before we can move patients from some states, and we wanted 
to explore options to accelerate this process. From Steve we 
learned that emergency filing is only possible in selected 
counties. Also some states impose more regulatory barriers 
than others, and may require (for example) that the death 
certificate must be presented in person to the county 
registrar. By contrast, in Arizona, the death certificate 
can be faxed to the county registrar, and one member of the 
registrar's office takes a pager home each night, to respond 
to emergencies. This is another reason why we can offer 
better treatment to any patient who is able to relocate in 
Arizona before legal death occurs.

A few states have a much more relaxed attitude toward 
documentation. Florida, for instance, does not require that 
a death certificate accompanies a patient who is moved out-
of-state, and according to Steve, the certificate does not 
have to list the specific cause of death. It merely states 
whether the case should be reviewed by a medical examiner 
for possible autopsy.

The USA is a patchwork of inconsistent regulations 
controlling postmortem procedures. Clearly we need to be 
better informed about all the possible variations, so that 
we can be better prepared. The format of a death certificate 
is set by the state, even though a county has jurisdiction 
when someone dies; therefore our first step is to acquire 
sample death certificates from all 50 states, and be aware 
of which states have relatively lenient regulations. Steve 
will be assisting us in this effort.

Our session with Steve has enabled us to compile a four-page 
document, "Legal Aspects of Patient Transport," which will 
be included in our training sessions commencing on March 
1st. As reported in the previous Alcor News, the training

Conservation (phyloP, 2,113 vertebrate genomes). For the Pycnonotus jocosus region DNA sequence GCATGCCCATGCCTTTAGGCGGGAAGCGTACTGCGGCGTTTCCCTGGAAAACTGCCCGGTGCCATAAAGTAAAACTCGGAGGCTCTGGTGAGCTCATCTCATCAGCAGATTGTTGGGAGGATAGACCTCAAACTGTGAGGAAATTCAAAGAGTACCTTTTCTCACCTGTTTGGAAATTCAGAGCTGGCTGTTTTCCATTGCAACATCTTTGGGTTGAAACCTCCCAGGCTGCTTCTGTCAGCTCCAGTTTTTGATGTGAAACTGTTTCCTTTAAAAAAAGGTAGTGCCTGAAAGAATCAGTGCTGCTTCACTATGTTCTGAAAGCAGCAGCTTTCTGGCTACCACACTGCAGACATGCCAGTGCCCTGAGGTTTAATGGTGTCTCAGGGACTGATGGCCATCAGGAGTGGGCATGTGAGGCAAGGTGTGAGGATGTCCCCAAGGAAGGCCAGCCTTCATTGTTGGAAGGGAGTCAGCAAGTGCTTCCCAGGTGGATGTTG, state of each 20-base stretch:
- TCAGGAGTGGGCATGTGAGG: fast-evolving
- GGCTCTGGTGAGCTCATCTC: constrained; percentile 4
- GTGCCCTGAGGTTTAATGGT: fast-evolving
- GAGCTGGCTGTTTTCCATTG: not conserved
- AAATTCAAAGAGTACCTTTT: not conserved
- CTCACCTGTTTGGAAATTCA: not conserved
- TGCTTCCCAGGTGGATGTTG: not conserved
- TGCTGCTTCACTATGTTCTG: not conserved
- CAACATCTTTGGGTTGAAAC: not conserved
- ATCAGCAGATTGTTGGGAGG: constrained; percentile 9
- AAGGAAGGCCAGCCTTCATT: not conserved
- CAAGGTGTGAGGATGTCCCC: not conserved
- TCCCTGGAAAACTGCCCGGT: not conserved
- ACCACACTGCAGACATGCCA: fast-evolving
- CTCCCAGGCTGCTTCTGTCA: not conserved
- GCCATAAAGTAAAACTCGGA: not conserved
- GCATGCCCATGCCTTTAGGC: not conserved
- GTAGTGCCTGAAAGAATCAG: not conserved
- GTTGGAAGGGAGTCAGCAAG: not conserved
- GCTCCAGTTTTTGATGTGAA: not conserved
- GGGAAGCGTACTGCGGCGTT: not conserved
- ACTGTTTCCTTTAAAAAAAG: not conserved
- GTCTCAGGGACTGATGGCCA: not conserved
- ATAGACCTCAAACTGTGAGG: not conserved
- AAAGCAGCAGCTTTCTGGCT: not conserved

sessions are now oversubscribed. We have not set a date, 
yet, for additional training that we hope to offer in the 
Fall.

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             Medical Guidance for Alcor Members

After a great deal of research and fact checking, Alcor 
finally can offer the booklet which we announced when we 
were preparing it last year. It is titled "Protecting 
Yourself in Medical Emergencies." 

Many of our members have asked us how to avoid an autopsy, 
how to assign durable power of attorney to healthcare, and 
under what circumstances they might benefit from a "do not 
resuscitate" order in a hospital. Alcor has provided advice 
on these topics in the past, but the information has never 
been gathered in one place. "Protecting Yourself in Medical 
Emergencies" describes all the simple steps that anyone can 
take to maximize the chance of receiving prompt treatment as 
a cryopatient.

The document is in Microsoft Word format. To receive an 
electronic copy, send your request to Jessica Sikes: 
 However, if you requested a copy when we 
announced it previously, please do not send a duplicate 
request now.




Alcor News is written primarily by Charles Platt.
Contents are copyright 2003 by Alcor 
Foundation but permission is granted to reprint any whole 
news item, so long as Alcor is credited as the source and 
the reprint includes our URL at http://www.alcornews.org.